What is so compelling about this case is the fact that there is a photographic record of the crimes and humiliations, which will dispel any doubt that the US engages in the inhumane treatment of prisoners.
The “numerous incidents of sadistic, blatant and wanton criminal abuse…inflicted on several detainees,” strongly suggest that these are not isolated incidents, but a widely accepted methodology for dealing with potential threats. This is not an issue of six rogue enlisted men going haywire. It is a red flag signaling the broader policy decisions that have been made at the upper reaches of the military and government establishments.
Americans who still want to believe the best about themselves, will want to accept the media narrative that these abuses are not the norm but simply the aberrant behavior of sick soldiers. Nothing could be further from the truth. America has perfected the culture of murder and torture under the rubric of National security. How else do we explain 3 decades of SOA (School of the Americas) which operates quite openly, teaching the lethal arts of psy-ops, counterinsurgency, repression and torture? They’ve even produced a manual that details how to successfully apply all of these nefarious skills. This can hardly be regarded as mere aberration. It is a concerted effort by the state to employ whatever criminal tools are at its disposal to assert its dominance around the world.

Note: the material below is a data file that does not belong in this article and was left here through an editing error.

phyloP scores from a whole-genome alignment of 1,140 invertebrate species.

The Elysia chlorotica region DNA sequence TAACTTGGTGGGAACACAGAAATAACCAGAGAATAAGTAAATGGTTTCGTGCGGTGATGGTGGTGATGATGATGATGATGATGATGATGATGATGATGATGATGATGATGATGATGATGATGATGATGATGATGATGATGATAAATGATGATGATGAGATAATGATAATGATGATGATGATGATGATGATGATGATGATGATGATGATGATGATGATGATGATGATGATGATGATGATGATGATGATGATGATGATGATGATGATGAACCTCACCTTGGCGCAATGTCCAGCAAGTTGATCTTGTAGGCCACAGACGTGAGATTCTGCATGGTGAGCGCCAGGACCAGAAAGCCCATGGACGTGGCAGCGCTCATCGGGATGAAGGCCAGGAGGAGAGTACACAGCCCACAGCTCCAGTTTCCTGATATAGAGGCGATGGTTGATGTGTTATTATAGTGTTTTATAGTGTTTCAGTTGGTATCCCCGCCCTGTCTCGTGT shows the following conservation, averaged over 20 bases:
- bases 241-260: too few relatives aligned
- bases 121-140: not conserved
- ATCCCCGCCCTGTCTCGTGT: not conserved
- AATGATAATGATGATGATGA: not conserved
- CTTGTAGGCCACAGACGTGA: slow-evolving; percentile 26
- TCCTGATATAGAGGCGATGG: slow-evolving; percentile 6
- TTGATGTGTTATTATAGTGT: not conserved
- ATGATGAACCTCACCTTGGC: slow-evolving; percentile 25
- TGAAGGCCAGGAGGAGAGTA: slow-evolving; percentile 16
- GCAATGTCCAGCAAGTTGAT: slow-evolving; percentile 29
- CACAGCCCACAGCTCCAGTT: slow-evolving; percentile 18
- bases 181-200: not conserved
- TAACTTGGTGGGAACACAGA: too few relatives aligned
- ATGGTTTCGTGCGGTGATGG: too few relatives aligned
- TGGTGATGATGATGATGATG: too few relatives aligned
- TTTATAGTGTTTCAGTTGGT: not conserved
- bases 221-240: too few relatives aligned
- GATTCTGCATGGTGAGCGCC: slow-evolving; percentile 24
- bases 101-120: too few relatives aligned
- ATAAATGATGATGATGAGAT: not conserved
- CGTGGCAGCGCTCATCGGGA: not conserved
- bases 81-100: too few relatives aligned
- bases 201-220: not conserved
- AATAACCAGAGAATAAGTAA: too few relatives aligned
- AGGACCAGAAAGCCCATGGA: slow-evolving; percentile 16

The “School of the Assassins” (as it is known) is the brightest flower in the American garland; and one that is forever nurtured by the blood of innocent third world men and women. It functions as an adjunct to the conventional institutions of economic and military power, but is no less a part of that basic structure of domination. Its primary function is to remove whatever obstacles may appear in the path of American corporations and to insure their continued preeminence throughout the world.
Like everything else in the National security apparatus, torture is an institution that is invoked to protect the interests of the few from the foul grasp of the many.
Torture is the empire’s dirty little secret. Behind the facade of respectability and commitment to human rights the practice has been going on for decades almost in full view of the American public. Counterinsurgency, assassination and torture have all become integral parts of maintaining a global system that functions in the interests of American industry. It’s puzzling that many appear to be “shocked” by this transparent reality.
The real damage to America’s prestige is the photographs themselves, not the reality behind them. It is like the serial “wife beater” who is well respected about town until he undiplomatically brings his battered spouse a public gathering. They all knew his secret already, but the reality leaves them shaken.
Americans, steeped in denial, are now equally shaken.
America is that “wife beater” and can no longer hide behind the illusion of moral superiority. That superiority has served us well and will be missed a great deal. We now find ourselves stretched out in the mud and looking eye to eye with those who we condemned just weeks earlier.
It’s a view of the world that Bush and Co. are making sure that we get used to.
MIKE WHITNEY can be reached at: [email protected]